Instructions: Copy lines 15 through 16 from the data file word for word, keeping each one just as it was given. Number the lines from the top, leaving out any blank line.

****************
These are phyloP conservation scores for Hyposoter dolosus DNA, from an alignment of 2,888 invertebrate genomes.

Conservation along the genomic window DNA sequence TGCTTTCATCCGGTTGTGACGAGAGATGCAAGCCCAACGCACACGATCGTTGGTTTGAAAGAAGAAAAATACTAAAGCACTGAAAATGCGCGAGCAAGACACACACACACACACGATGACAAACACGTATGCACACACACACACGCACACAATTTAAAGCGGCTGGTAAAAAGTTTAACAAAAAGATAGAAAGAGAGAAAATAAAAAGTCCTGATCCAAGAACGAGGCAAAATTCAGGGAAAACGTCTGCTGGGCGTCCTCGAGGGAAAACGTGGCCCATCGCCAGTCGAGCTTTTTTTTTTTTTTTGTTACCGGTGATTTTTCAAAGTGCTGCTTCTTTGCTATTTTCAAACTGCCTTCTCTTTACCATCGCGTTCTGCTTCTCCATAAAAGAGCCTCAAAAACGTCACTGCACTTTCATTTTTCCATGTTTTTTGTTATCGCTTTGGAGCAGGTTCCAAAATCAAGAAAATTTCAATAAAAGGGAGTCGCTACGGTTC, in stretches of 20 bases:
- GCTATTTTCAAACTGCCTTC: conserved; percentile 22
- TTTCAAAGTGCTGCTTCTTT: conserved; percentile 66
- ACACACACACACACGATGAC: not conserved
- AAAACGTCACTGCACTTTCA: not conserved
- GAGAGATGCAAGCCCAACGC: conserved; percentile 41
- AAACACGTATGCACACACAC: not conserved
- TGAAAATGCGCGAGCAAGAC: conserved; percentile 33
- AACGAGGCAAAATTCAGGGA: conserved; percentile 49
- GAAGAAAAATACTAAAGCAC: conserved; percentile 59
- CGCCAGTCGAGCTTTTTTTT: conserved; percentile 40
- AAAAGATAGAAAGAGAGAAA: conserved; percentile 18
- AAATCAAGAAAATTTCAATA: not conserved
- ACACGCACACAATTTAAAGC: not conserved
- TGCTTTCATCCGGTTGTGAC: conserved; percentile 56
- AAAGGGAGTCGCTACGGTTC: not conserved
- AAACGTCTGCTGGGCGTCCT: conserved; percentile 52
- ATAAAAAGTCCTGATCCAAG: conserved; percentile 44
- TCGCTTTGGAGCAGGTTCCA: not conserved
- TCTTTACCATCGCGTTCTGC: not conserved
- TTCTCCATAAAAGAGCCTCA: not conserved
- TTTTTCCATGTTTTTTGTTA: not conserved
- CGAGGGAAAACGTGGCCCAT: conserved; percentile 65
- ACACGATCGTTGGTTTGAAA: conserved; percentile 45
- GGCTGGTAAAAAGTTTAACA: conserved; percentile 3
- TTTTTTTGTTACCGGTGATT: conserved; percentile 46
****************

- ACACGCACACAATTTAAAGC: not conserved
- TGCTTTCATCCGGTTGTGAC: conserved; percentile 56